Natural Heritage Trust funding has been obtained by the Botanic Gardens and Parks Authority (BGPA) who are providing the research, seed collection, propagation and translocation components of this Interim Recovery Plan.
Until recently, Rhizanthella was thought to be a monotypic genus confined to the south-west of Western Australia. However, in 1984, a second underground orchid, formerly known as Cryptanthemis slateri, was placed in Rhizanthella. This second species is known only from south-eastern Queensland and central-eastern New South Wales and, like the western Underground Orchid, lives out its entire life cycle under the surface of the soil.
Both species are leafless and lack chlorophyll. The flowers are positioned in inward-facing rows surrounded by fleshy, overlapping bracts.
The name Rhizanthella was coined by Richard Rogers in 1928 and refers to the rhizome-like tubers of the two orchids.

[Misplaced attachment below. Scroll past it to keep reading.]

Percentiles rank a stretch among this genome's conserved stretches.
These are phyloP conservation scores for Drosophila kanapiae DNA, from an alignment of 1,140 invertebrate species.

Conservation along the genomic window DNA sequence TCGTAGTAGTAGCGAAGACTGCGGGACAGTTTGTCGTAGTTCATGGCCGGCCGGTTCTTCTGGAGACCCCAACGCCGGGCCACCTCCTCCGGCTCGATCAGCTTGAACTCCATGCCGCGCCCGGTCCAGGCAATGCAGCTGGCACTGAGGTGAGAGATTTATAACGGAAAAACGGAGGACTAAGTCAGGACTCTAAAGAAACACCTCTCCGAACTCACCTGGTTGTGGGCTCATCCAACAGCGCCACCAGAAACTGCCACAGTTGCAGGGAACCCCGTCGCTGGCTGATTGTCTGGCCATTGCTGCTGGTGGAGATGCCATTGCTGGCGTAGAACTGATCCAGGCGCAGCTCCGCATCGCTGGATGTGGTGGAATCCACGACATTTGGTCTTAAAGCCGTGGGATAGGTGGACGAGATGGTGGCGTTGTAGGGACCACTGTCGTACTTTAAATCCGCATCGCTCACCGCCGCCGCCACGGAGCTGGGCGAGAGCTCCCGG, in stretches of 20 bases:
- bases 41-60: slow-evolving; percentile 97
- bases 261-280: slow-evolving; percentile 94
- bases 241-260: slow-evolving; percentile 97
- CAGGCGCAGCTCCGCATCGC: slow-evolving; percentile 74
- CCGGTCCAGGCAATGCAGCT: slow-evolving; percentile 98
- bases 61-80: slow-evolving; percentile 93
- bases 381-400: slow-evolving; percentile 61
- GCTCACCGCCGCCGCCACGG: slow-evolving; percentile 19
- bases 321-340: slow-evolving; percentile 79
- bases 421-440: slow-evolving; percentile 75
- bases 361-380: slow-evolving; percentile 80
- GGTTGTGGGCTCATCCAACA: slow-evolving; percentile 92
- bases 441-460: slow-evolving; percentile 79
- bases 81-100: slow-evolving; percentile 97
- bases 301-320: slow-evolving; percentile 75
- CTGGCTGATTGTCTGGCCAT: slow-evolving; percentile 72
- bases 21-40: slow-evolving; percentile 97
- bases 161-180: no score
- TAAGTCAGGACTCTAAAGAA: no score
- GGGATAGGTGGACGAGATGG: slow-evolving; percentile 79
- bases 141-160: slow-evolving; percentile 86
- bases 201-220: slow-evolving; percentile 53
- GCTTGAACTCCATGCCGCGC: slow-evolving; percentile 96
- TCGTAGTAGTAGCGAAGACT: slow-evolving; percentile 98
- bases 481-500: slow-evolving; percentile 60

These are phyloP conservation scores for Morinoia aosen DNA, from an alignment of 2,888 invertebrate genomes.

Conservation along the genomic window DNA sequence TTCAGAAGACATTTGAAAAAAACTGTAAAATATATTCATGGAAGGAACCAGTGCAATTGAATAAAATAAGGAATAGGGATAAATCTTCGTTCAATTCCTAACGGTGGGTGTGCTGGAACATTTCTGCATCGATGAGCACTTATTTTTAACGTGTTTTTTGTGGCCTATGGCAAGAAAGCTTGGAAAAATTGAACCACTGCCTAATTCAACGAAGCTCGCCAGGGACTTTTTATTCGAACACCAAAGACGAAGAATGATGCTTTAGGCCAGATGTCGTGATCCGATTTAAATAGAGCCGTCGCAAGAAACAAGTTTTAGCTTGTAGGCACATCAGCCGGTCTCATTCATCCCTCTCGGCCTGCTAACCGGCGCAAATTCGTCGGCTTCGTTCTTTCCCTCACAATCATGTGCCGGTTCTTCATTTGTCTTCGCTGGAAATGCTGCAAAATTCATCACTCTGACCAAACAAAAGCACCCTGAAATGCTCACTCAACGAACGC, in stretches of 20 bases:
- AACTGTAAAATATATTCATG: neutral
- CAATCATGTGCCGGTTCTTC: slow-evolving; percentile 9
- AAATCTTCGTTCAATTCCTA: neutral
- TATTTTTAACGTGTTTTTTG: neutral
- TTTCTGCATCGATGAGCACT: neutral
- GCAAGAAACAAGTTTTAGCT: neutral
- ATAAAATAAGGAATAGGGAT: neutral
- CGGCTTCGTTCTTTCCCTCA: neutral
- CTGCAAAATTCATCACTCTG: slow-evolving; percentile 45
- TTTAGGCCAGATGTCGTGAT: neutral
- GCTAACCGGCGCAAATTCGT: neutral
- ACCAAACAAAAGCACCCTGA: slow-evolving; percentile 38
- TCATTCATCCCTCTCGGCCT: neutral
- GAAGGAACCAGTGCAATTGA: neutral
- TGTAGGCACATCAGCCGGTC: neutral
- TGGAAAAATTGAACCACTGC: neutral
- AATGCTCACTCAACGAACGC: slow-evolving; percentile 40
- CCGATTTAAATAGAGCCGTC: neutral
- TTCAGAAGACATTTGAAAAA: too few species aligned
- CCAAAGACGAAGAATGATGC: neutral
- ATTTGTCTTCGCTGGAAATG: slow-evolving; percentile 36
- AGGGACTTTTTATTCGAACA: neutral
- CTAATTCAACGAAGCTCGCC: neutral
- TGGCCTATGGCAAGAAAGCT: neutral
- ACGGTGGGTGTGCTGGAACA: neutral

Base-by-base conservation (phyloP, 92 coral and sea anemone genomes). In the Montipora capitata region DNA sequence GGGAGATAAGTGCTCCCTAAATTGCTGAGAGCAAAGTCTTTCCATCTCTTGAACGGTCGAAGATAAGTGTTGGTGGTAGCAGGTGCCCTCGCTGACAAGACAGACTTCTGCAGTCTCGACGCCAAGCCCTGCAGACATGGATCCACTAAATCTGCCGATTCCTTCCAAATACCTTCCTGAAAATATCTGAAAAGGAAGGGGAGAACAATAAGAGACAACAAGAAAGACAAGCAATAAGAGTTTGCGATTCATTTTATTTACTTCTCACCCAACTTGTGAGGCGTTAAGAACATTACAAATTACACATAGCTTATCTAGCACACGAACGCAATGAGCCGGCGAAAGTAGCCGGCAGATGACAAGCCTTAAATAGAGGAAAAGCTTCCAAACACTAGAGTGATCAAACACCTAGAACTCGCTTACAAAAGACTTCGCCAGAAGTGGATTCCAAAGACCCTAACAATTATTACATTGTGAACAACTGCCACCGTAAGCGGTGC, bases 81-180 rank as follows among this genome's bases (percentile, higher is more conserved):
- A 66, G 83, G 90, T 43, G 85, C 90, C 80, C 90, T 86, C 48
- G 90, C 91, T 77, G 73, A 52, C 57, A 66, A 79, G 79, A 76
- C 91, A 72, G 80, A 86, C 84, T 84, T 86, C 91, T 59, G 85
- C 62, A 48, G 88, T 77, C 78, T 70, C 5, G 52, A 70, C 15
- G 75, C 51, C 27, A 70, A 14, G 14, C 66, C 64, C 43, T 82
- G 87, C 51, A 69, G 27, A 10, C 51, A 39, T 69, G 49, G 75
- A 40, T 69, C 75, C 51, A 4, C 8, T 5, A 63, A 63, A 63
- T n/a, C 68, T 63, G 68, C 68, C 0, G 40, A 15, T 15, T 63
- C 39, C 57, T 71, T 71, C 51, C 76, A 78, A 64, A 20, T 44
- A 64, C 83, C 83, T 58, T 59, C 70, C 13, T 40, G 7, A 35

Flowering of Rhizanthella gardneri begins in late May, early June when each plant produces up to 100 small, inward facing, cream to reddish coloured flowers, surrounded by 6 to 12 large, cream or pinkish-cream bracts. These bracts form a tulip-like head that curves over the flowers forming a small opening at the soil surface. A layer of leaf and bark litter covers this opening. The plants have a horizontal rhizome 6 to 12 cm below the ground level, which, like the rest of the plant, is succulent and produces a formalin-like odour when cut. Once pollinated each flower produces a berry-like indehiscent fleshy fruit containing 20 to 150 seeds. This type of fruit is unique amongst the Western Australian orchids as species in all other orchid genera produce a dehiscing pod from which thousands of minute seeds are dispersed by the wind.